Language Selection

English French German Italian Portuguese Spanish

The myth of Arch Linux and the i586

Filed under
Linux

Jared asked the right question yesterday, when I proclaimed I had Arch Linux running on a Pentium MMX machine. How does a distro cut to fit the i686 generation downscale to an i586? After all, the two architectures are different, and software compiled for the newer, as a general rule, can’t run on the older.

Well, never let anyone tell you that Arch Linux won’t run on an i586 machine. It’s not true. It’s not intended to run on an i586 machine, but that doesn’t mean it won’t. It just means it’s a bit more work.

Arch has always won points — and will always win points — for being easy to customize to the machine you use. That is why many people use it.

rest here




More in Tux Machines

How open source grew up

When I was writing daily about Linux, the operating system and open source apps were already hard at work in data centres, on servers and on high-end workstations. The IT market was still moving away from a model where servers came with an expensive to buy and expensive to support operating system linked to the hardware maker. Some of those OSes were fully proprietary. Others were versions of Unix although they often had proprietary branding and non-open components. Read more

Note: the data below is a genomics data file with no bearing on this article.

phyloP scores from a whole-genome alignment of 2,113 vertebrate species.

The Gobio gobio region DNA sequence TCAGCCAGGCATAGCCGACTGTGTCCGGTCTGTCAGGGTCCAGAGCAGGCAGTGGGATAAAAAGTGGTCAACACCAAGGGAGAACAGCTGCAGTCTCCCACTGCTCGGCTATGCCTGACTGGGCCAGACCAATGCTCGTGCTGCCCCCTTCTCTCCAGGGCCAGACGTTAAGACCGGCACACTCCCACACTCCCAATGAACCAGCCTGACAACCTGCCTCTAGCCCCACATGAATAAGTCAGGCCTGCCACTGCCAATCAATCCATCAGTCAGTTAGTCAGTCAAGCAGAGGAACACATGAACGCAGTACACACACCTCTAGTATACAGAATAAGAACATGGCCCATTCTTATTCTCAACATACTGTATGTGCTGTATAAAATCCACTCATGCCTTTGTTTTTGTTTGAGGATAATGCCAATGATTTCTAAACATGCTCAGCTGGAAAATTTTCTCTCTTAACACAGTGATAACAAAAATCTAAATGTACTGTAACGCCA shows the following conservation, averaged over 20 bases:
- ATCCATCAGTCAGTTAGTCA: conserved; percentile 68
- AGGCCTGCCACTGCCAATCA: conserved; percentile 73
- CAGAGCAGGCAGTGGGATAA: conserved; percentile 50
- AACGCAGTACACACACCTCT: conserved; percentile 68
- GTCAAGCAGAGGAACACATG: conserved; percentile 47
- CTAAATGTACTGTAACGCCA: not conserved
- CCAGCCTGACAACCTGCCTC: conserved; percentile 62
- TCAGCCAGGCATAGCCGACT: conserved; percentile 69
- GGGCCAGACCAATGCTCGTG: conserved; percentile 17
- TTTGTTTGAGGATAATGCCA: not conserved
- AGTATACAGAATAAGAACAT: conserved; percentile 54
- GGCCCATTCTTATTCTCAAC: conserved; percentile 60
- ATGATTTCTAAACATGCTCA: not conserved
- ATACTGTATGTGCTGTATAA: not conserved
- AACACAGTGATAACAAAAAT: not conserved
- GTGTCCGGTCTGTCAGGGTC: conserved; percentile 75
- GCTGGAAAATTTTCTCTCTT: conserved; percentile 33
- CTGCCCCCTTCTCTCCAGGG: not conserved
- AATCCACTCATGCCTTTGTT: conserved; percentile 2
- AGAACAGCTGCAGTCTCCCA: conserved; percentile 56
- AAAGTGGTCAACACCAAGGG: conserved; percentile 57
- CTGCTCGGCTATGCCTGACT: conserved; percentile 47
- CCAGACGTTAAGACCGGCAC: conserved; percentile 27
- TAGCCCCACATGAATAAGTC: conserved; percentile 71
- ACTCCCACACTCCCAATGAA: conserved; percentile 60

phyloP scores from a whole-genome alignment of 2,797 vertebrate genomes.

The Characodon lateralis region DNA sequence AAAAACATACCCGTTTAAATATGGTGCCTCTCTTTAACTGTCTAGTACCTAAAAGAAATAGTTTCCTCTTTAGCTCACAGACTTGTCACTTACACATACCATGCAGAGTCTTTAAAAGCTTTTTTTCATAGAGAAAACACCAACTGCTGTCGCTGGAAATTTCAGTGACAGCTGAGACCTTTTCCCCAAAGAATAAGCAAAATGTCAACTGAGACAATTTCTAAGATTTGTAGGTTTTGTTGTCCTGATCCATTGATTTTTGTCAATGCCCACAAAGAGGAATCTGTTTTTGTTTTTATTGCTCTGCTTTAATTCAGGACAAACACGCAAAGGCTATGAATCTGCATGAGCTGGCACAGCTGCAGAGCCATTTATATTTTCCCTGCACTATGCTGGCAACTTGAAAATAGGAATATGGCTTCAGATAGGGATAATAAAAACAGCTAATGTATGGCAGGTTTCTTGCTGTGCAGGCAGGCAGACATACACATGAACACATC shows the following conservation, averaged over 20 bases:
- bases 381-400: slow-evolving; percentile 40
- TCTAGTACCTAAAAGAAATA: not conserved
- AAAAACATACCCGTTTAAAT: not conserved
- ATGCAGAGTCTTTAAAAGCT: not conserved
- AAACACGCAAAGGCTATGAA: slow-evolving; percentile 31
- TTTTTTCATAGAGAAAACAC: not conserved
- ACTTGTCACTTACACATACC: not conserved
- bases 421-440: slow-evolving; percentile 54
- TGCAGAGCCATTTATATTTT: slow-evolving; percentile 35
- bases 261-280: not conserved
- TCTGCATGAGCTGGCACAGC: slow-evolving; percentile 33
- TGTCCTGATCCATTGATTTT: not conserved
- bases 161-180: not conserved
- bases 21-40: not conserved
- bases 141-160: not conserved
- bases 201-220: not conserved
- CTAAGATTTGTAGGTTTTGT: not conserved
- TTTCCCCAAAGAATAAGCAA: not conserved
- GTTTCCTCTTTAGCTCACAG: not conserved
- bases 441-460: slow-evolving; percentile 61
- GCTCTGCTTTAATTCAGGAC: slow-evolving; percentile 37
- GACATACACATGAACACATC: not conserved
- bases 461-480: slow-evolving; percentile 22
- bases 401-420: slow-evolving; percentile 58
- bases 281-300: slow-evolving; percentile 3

F2FS For Linux 4.1 Has New Features & Fixes

New F2FS file-system features for this next kernel release include an in-memory extent_cache, an fs_shutdown feature to test power-off recovery, now uses inline_data to store a symlink path, F2FS is now shown as a non-misc file-system. Read more

GitHub: Now Supporting Open Source License Compliance

Ask any developer where to turn for access to the latest software code for open source projects, and you’ll likely be directed to GitHub—one of the largest providers of open source code online. While GitHub has always been a great site for developers to come together, network and share code, up until a few years ago, the website had a problem. Though it was easy for developers to share code, finding the right software license to go along with it was much harder. The majority of downloads on GitHub, therefore, were taking place without the critical software license component. Read more